The info I’ve shared with you in this article is based on years of my personal experience of working with WordPress blogs, the time and hassle-saving tips I’ve discovered and the pitfalls I’ve learned to avoid.

By following my advice, you’ll be setting yourself up with absolutely the best chance of making your new blog a runaway success, and I sincerely hope you do.

Blogging is a great way to express yourself, get your opinion out there and even make a job-replacing income (what Freelance Your Future is all about).

It’s even possible to take your blog to an amazing place, influence the lives of thousands of people and make hundreds of thousands of dollars.

As I mentioned before, your blog is a long-term commitment so make sure you choose your subject wisely. Your readers will know if you have a passion and a commitment to your subject and it will come across in your writing.

I love anything to do with starting and running an online business (and even an offline business) for example. I also enjoy helping other people get started with making money online, so writing blog posts like this are a pleasure for me.

Find the niche that you’re truly passionate about and you won’t go far wrong.


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This Post Has 4 Comments

  1. Ashley Te Kare

    I really appreciate how much detail you provided about blogging.  I myself have started a blog and I found some information in here that helped solidify that I am on the right track and also some information I have never considered.  I wasn’t aware that if it is not on a WordPress site then you may not actually have control to transfer your website to another host later on.  This is very valuable advice for a beginner like myself to consider.   As I said, I’m pretty new to this world of blogging so before this past week I had never heard of the term ‘widgets’ before.  But I started experimenting with them for the first time, I did learn that there are plugins you can get to help control what widgets you have on what pages! The reason I was able to get through learning about this and doing this all by myself was that I had joined Wealthy Affiliate and there was a support team to help answer any questions I had, with responses coming within a minute of me asking.  I find your blog so accurate about how valuable that program is for starting a blog.  I picked a niche idea to blog about that I really love and I do not regret it, I can’t what to write new blogs so you are bang on there too!  I never considered a contact form on my site as you suggest.  I have a ‘Contact Us” number and email in the footer area of my homepage.  Do you think it is better to have an actual landing page for ‘Contact Us’?  Thanks for any advice on this and for the great read!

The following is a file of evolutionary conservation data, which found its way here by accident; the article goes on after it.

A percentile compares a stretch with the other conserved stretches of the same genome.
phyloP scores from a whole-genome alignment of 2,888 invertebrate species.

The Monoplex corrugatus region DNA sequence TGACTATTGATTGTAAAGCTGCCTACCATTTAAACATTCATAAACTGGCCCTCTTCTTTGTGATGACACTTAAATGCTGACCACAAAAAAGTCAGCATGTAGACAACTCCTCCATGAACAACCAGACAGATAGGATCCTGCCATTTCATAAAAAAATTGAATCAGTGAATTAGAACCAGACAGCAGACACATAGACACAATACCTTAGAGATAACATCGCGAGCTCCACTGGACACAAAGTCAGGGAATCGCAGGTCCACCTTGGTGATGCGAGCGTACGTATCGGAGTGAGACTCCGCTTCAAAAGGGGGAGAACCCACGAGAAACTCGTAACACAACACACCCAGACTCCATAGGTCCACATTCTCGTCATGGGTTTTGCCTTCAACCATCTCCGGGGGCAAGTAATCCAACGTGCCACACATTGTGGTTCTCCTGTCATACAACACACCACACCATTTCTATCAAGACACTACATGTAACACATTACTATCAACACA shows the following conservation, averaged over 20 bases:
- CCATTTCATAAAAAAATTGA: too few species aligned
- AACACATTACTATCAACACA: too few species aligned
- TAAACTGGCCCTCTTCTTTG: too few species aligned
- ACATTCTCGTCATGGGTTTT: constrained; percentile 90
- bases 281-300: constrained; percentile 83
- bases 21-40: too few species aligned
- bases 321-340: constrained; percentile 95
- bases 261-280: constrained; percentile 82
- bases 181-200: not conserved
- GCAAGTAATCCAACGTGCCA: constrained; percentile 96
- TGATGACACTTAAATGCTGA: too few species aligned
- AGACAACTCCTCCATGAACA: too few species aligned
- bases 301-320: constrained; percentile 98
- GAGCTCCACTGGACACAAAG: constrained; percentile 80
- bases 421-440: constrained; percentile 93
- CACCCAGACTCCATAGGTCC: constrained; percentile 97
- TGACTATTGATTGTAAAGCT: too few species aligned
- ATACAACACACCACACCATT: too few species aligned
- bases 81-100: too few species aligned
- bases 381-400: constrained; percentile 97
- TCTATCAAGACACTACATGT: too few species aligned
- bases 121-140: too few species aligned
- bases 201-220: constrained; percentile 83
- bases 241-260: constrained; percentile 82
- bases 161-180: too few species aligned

1. Les Blythe

      Thanks for your comment Ashley.

      Yes, that’s why I suggest you stick to WordPress because if you’re using someone else’s platform it’s usually impossible to move your blog off their site and you would have to re-build it which is very time-consuming.

      I would suggest you have a “contact us” or “connect” page on your blog as it gives your readers one more option to connect with you. They may prefer to send you a quick message rather than call you or email you…

  2. Bex

    Your blog post is one of the most useful posts I have yet to encounter in terms of delineating clearly the steps and application one must adhere to in order to get a successful blog up and running.  The tips and suggestions you gave on widgets vs plugins provided a good amount of clarity for me, in a very simple and easy to understand manner.  I have a friend who was considering starting a blog but she wasn’t sure how to approach the whole endeavour. I will copy and paste this url and send it along to her. You have provided a well thought out and invested post!  Thank you so much and keep up the great work!


    1. Les Blythe

      Hi Bex, I’m really glad you found my post useful, it makes the work I put into it so worthwhile. When I say it’s the “complete” guide, that’s a little tongue in cheek, of course, there is no such thing 🙂

      That said, there’s plenty of good information in there and even more in an eBook on blogging I’m working on right now!

      Watch this space…